It’s no secret that the speed of technology rivals the speed of light in our world. You buy the latest and greatest piece of technological innovation, and tomorrow it’s obsolete, replaced by the NEXT latest and greatest technological innovation. I remember this past holiday season, there was a commercial for one of those big-box electronics stores where customers were happily walking out with a new smartphone and seeing the newest smartphone advertised on a billboard as they walked out of the store. The ad was offering buyback for “obsolete” technology, the technology that had outlived its 15 minutes of fame, so you could replace it with the next generation of technology. It’s really indicative of how far our industry has come. People don’t plan on holding on to their phones, MP3 players, or even their TVs for more than 2-3 years. If your new smartphone breaks, do you get it repaired? Maybe, but most likely you get a new one. Compare that to the average life span of electronics 45 years ago, the purchase of a television was a big deal and if it broke, you called the TV repairman to extend the life of that purchase so far you could pass it on to the next generation… along with the family grandfather clock and matching end table set!
Here in the connector industry, you would think that the same could be said of our product lifecycle – here one minute and gone after its 15 minutes of market fame are up – and in some cases that is true. We do have to adapt quickly to our customers’ needs and the needs of the market with the next big thing in connectors, but in my 8 years in this industry , while I am absolutely blown away by what is coming up next in the industry, I am also amazed by what has survived the many phases of technological innovation. One of my product responsibilities, Molex’s KK® family, was first introduced to the connector market in 1968, and is still being designed into a wide variety of markets today!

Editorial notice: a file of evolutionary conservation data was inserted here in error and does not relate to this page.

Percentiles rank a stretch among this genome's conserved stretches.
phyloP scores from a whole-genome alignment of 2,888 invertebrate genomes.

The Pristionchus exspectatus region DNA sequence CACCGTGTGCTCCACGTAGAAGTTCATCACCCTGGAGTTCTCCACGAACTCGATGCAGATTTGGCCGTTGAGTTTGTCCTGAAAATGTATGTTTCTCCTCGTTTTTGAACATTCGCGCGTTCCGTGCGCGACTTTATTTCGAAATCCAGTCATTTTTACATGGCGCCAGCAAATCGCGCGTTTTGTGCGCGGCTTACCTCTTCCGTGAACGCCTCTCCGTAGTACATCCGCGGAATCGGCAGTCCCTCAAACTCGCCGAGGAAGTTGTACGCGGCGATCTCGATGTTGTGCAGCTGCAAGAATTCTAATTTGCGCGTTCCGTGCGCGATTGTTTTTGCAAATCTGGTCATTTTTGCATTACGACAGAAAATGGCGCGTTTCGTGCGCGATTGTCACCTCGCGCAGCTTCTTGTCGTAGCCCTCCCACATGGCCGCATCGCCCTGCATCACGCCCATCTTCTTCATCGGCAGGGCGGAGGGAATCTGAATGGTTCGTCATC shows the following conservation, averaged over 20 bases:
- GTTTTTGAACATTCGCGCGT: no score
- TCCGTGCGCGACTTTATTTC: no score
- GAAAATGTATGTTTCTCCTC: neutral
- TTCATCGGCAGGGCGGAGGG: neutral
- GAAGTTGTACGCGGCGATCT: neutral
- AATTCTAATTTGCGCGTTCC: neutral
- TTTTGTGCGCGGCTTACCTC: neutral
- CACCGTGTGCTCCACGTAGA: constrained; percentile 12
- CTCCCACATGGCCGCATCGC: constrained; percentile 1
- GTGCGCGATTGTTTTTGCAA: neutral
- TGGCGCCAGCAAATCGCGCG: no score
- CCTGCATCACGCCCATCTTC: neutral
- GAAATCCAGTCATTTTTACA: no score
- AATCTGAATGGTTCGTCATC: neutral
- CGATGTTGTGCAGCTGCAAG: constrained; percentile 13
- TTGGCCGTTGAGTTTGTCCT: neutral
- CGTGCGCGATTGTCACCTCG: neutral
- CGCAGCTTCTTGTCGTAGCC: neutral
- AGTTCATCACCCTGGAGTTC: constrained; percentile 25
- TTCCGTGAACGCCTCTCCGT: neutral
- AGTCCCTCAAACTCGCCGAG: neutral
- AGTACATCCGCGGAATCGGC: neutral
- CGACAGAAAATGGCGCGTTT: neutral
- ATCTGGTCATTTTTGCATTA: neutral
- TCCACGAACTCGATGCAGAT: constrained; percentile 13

It would be self-defeating, of course, to think that a 45-year-old product family can’t offer something new. Market changes affect even the most basic connectors, one of them including the RoHS initiative and solder processes. Now that more industries require lead be removed from solder paste, solder temperatures must increase from 230º-235ºC to 260ºC. Standard nylons, such as the nylon used in KK® headers, cannot withstand these higher temperatures, but cannot move to more durable materials like LCP, since the design of these headers requires some flexion for the locking mechanism.
Responding to this market change, my engineers and I have developed a product that will meet these lead free solder processes, up to 260ºC, and maintain the footprint and mateability of the current KK® headers. KK RPC (Reflow Process Compatible ) is now officially released, and is the newest technology to revamp a 45-year-old product. A product I hope has much more than 15 minutes of fame in our ever-changing industry.
Niki Taylor is a Global Product Manager for Molex, handling the KK® and SL™ product families. Niki holds a degree from Northern Illinois University in French Translation and International Business. She has worked in the connector industry for 8 years. She enjoys reading, yoga and running.